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Archive for the ‘renewable energy’ Category

My A/C unit stopped working a few weeks ago. Luckily, we were no longer experiencing the 100 degree weather that has haunted us here in North Carolina this past summer. But, even 90 degree weather is hot when you have no air conditioning. The repair technician was able to fix it with a small part to get us through the rest of the summer. But, as all good sales guys will do, he highly suggested that we replace the unit soon. It’s old (2001) and a SEER 10. This is one of the lowest efficiency ratings an A/C unit can have. As an environmental management graduate, I know that I need to replace my aging units with new, more efficient units. I know I should do it sooner rather than later. But knowing this and actually doing it are two different things entirely.

This is not the first time the A/C dilemma has crossed my mind. Each year when I am forced to turn the switch on my thermostat from “heat” to “cool,” I hold my breath and wait to see if the system kicks on. When it does, I rush around the house to feel if cold air is actually being pushed through my vents. Most of the time, I am rewarded with a nice cool breeze and I can sit back and relax for a month or two. Occasionally, I have to call a service tech to replace a coil or, as was the case this year, a capacitor. Small things, but I keep thinking that the next time I may not be so lucky.

Now I know in theory that I should replace my 11+ year, 10-SEER (Seasonal Energy Efficiency Ratio) units with more energy efficient units. I probably should have done it years ago. As a student of the environment, I know that upgrading my 10-SEER units to the more efficient 15-SEER units will save an average of 30% on my electricity bills. Even the electric company knows this makes sense and will offer me rebates to upgrade my units.  And still … I have put it off, not wanting to commit to the rather large price tag that accompanies this improvement in energy efficiency. Despite the fact that I know I will save money in the long run, and despite the fact I know that I am reducing my energy use, I can not get over the price tag hurdle.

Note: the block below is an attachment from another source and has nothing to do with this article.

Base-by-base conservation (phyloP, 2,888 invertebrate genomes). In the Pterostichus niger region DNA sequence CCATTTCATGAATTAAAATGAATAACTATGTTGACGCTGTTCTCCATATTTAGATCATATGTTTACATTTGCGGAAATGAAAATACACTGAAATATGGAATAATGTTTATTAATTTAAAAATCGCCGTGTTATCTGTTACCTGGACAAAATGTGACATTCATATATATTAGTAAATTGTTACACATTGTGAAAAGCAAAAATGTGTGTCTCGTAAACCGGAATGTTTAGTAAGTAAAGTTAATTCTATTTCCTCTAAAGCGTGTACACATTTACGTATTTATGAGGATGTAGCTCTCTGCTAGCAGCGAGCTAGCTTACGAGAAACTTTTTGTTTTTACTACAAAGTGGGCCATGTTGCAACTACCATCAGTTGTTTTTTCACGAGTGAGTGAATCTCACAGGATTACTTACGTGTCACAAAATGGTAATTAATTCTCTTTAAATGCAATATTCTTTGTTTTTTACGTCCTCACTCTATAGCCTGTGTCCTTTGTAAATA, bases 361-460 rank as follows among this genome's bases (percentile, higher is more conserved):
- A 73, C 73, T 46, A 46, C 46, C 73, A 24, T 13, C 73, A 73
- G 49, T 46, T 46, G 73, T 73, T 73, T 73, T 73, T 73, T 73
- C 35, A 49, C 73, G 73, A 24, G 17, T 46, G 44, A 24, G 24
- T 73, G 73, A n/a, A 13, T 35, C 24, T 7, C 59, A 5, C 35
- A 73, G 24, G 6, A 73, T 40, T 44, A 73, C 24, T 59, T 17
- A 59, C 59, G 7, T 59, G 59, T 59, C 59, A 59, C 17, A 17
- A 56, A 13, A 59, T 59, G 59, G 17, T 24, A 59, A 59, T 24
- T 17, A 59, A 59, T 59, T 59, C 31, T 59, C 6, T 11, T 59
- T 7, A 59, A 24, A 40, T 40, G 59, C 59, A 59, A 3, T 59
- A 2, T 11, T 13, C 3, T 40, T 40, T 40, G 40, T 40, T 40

So, now that I know that I need to replace my units, what have I done? I have been investigating geothermal. Yes, despite a price tag of at least twice as much as a traditional system upgrade, I have been investigating geothermal renewable energy – a way to use the earth’s constant temperature to heat and cool my house. In my defense, the fact that the government offers tax credits (up to 65%  in federal and state credits) for the installation of a residential geothermal unit is quite compelling. And, truth be told, it feels like the right thing to do environmentally.  And yet ….

Here’s the trouble. My monthly electric bills are just not that high. Or at least not high enough to send me rushing to replace my aging system with an expensive renewable energy system.  I know it is the right thing to do from an environmental perspective.  I know that with tax credits it might actually be the right thing to do from a financial perspective. I know these things in my heart. It’s my brain I’m having a hard time convincing.